Friday, March 29, 2013

Mirror Neurons - They Change Everything

Blow your mind in the seven minutes and forty-four seconds:



You just watched V.S. Ramachandran, Director for the Center of Brain and Cognition at the University of California Sand Diego, cross the mind/brain barrier in his description of mirror neurons.  These neurons, a subset of the command neurons in the frontal cortex, are the neurobiological basis for imitation, culture and empathy.  What we see another do or feel causes mirror neurons in our own brains to fire, so that we understand or feel the same.

This week's blogpost is published late because I kept trying to explain what mirror neurons explain.  They explain everything.

They explain why rich people are not as generous as poor people.  (That may get its own post soon.)  They explain why religious people give more than nonreligious people, more time, more money, more blood.  (My source for that one is sociological, not neurobiological.  So I may not blog it, though mirror neurons would explain it.)  They explain why people who own guns are more afraid than people who do not, and why people who watch tv overestimate the crime rate.  They explain pornography.  They explain Congress.

Thursday, March 21, 2013

Fabulous People With Schizophrenia

People With Schizophrenia Who Recover

My guess is you don't know people with schizophrenia who have jobs, own their homes, are married and join clubs and congregations.  My guess is, even if you work in the field or volunteer in homeless shelters, you do not count among your friends, your real friends, the ones you invite to your house for dinner, anybody with schizophrenia.

My guess is you do not know that such a thing is possible.

Lionel Aldridge decided to change that.  Lionel Aldridge played defense for the Green Bay Packers and won two Super Bowl rings.  (Go Cheeseheads!)  He lost them when schizophrenia took his life out of control.  Literally, his ring fell off his hand; he couldn't find it in the gutter.

But he came back.  He got treatment.  He vowed that if he got better, he would not remain silent, so that other people with schizophrenia would know they are not alone, so they would know they could recover, and so you would know that, too.  His story is in this link.

Inductive Research

Thursday, March 14, 2013

Schizophrenia -- Taming the Dragon

Imagine you have a dragon in the house.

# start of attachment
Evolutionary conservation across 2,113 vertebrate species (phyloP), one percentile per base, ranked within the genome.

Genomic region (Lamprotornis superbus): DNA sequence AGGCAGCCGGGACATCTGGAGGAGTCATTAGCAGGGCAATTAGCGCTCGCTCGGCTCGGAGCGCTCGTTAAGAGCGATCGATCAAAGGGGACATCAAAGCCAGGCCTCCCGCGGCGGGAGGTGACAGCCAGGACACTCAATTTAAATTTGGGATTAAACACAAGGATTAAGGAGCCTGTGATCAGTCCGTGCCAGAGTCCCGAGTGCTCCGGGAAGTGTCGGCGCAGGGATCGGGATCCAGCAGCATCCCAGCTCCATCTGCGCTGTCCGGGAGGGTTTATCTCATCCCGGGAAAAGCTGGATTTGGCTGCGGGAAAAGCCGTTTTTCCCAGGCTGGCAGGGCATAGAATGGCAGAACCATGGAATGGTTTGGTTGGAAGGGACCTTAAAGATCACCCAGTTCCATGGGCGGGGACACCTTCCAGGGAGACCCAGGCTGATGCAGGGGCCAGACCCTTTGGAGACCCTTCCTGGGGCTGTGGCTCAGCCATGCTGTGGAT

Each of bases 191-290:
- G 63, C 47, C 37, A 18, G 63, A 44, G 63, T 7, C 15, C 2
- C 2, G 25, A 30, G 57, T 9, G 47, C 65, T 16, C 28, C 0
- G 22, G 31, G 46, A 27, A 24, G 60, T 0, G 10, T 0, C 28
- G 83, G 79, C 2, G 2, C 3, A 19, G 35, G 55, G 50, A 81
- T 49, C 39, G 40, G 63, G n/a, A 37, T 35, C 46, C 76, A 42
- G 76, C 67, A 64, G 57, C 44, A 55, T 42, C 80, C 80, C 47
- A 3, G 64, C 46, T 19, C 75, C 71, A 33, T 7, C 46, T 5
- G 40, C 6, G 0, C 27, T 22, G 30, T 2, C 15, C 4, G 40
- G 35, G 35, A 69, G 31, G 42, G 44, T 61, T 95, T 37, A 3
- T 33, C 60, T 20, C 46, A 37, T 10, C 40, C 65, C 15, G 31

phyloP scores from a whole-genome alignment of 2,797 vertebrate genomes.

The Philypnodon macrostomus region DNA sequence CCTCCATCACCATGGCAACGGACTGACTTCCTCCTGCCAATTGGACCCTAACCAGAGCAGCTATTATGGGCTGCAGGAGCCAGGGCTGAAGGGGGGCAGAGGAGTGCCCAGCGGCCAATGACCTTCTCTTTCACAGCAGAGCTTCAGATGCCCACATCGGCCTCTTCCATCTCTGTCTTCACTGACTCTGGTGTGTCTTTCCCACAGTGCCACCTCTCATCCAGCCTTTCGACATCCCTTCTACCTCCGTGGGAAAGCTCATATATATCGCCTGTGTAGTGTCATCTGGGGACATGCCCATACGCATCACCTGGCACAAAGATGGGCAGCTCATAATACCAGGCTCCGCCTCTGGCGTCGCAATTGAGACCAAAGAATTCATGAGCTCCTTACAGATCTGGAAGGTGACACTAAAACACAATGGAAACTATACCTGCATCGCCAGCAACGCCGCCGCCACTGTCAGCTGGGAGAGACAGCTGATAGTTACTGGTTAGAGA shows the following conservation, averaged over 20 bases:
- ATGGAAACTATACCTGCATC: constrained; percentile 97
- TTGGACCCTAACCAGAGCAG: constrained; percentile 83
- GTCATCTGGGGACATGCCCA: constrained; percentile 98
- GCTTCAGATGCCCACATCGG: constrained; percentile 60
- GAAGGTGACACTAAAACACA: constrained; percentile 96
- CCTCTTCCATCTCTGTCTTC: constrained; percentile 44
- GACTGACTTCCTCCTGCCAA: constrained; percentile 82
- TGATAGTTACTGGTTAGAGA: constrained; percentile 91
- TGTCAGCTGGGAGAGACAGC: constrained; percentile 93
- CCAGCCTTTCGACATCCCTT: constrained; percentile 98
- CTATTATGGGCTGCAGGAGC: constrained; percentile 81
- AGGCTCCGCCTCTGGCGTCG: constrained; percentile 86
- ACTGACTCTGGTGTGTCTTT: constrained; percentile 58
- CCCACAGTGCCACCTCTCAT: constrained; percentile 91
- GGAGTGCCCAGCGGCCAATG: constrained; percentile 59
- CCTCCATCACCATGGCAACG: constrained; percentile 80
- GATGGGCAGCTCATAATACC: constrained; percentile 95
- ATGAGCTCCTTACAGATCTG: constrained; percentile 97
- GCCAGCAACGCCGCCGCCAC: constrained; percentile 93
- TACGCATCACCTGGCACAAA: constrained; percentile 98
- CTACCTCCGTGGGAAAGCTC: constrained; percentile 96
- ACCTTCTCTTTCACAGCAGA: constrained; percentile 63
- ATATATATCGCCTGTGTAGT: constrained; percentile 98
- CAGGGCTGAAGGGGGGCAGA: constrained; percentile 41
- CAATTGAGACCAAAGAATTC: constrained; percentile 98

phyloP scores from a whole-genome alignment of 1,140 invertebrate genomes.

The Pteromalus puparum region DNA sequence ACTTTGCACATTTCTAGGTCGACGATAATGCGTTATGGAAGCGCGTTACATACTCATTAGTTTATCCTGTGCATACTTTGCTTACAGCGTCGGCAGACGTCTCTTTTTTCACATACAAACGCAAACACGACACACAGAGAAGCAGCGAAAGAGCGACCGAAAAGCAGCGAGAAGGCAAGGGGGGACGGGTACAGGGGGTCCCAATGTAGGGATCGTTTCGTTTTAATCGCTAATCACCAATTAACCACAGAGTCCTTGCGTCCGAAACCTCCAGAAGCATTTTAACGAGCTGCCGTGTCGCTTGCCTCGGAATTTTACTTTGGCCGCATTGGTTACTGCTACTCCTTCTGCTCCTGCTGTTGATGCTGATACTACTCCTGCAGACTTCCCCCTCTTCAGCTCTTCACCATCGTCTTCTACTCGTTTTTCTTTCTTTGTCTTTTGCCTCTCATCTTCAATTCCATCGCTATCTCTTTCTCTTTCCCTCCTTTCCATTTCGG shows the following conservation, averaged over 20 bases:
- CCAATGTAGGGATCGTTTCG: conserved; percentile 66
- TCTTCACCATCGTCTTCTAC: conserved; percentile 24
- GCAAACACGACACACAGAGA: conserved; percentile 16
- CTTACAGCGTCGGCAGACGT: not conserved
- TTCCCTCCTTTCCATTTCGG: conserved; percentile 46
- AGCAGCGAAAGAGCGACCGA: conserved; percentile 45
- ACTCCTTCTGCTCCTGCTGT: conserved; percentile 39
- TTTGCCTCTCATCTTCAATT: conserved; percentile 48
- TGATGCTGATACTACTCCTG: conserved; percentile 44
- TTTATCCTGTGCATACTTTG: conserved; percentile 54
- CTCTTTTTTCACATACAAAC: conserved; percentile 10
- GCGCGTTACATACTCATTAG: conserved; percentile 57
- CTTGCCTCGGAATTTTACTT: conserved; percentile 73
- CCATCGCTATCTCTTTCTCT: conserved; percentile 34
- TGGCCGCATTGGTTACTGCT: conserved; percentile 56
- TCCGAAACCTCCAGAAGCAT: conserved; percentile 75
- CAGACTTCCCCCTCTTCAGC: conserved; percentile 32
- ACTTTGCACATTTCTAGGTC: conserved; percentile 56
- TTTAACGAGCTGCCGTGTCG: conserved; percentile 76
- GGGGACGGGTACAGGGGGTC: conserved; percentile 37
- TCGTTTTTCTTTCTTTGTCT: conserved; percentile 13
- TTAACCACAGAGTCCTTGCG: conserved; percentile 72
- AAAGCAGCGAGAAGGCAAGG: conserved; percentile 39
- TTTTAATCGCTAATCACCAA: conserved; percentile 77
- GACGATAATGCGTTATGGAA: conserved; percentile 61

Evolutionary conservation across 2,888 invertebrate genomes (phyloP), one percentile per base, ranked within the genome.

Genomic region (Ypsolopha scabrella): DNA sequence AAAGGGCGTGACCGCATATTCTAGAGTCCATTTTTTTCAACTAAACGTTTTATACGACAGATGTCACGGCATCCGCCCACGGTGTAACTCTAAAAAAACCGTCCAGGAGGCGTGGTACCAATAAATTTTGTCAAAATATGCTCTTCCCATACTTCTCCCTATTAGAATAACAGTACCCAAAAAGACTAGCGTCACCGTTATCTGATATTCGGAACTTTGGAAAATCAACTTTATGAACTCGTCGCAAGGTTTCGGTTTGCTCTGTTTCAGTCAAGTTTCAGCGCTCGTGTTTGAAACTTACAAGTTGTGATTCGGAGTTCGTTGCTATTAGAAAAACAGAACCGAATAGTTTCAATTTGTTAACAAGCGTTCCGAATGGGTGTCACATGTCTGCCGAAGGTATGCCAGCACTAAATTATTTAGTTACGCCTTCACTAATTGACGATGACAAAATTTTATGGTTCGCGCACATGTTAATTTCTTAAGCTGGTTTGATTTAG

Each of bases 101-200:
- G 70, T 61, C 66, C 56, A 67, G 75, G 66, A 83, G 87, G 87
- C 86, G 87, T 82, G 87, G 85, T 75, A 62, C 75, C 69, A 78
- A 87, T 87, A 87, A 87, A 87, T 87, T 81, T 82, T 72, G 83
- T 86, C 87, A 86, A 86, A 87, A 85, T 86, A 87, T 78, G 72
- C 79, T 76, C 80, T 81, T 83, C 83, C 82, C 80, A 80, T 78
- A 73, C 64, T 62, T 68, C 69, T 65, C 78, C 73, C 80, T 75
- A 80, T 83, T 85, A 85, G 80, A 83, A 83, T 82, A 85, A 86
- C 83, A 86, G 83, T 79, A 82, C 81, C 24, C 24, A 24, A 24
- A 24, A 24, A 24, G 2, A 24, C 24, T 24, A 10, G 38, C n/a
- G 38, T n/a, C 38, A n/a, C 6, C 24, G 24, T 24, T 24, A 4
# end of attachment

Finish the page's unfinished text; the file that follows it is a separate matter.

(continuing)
It has been there a long time.  When it was little, you could hide it.  You knew your parents didn't like it when you talked about it.  So you guarded it as a secret for the longest time, even with its nasty habit of singeing your fingers.  But when the couch caught fire, they knew, and insisted you get help.

They want you to get rid of the dragon.  Some of them think you can.  Others think you can tranquilize it, and the couch will never catch fire again, and nobody need ever know you have a dragon in the house.

Iron Rule #1:  You cannot get rid of the dragon.  It is here to stay.

Thursday, March 7, 2013

Missing My Friends With Voices


I sat next to the young man as he told his story in Peer to Peer.  Honestly, he scared me.  I was new to the loony world.  I was getting less scared of people like me (and through them, eventually less scared of me).  But I was still scared of people with schizophrenia.  And this one, especially.  The others had a grip.  My young man had missed a session or two, not yet stable, like, able to tolerate a large room with twenty people stretched around big tables.

He whispered.  They asked him to speak up, but the longer he talked, stretching the three-minute limit to ten or fifteen, the softer his voice got.  I strained to hear him.  I was the only person in the room who could.  The story rambled, hitchhiking around obstacles and through obscure events.  If he hadn't whispered, if I hadn't strained so hard to hear the words, I would have missed it.  I would have missed him.

It actually made sense.  There was a flow.  The connections were loose, granted.  But if I got in the canoe with him, I could ride the river as he paddled through his quest to make sense of it.

That was my introduction to the inner world of schizophrenia.  My life is richer for it.  Yours could be, too.

Caveat -- Mental Illness is Real

Friday, March 1, 2013

Untangling Redemption

Kelly Flanagan is a psychotherapist who blogs.  I think that is brave of him.  Most mental health professionals keeps a decidedly low profile online.  Boundaries, you know.

Flanagan not only blogs -- he puts it right out there.

[I have been sick as a dog this week, and will share him with you, instead of churning out my own stuff.  Thanks, Kelly, for doing the heavy lifting.]

Flanagan's blog is called Untangled, and his theme is redemption: Tell a redemptive story with your life.  Now.

Immediately, he is asking for trouble in this bizarre world where meanness has become the measure of ones Christianity, and all those Christian words are distorted to stand for the opposite of what they intend.

In this Orwellian world, (where entitlement means something to which you are not entitled) Redemption means that you have paid whatever price somebody else has decided you ought to pay in mental gymnastics and conformity to their way of life.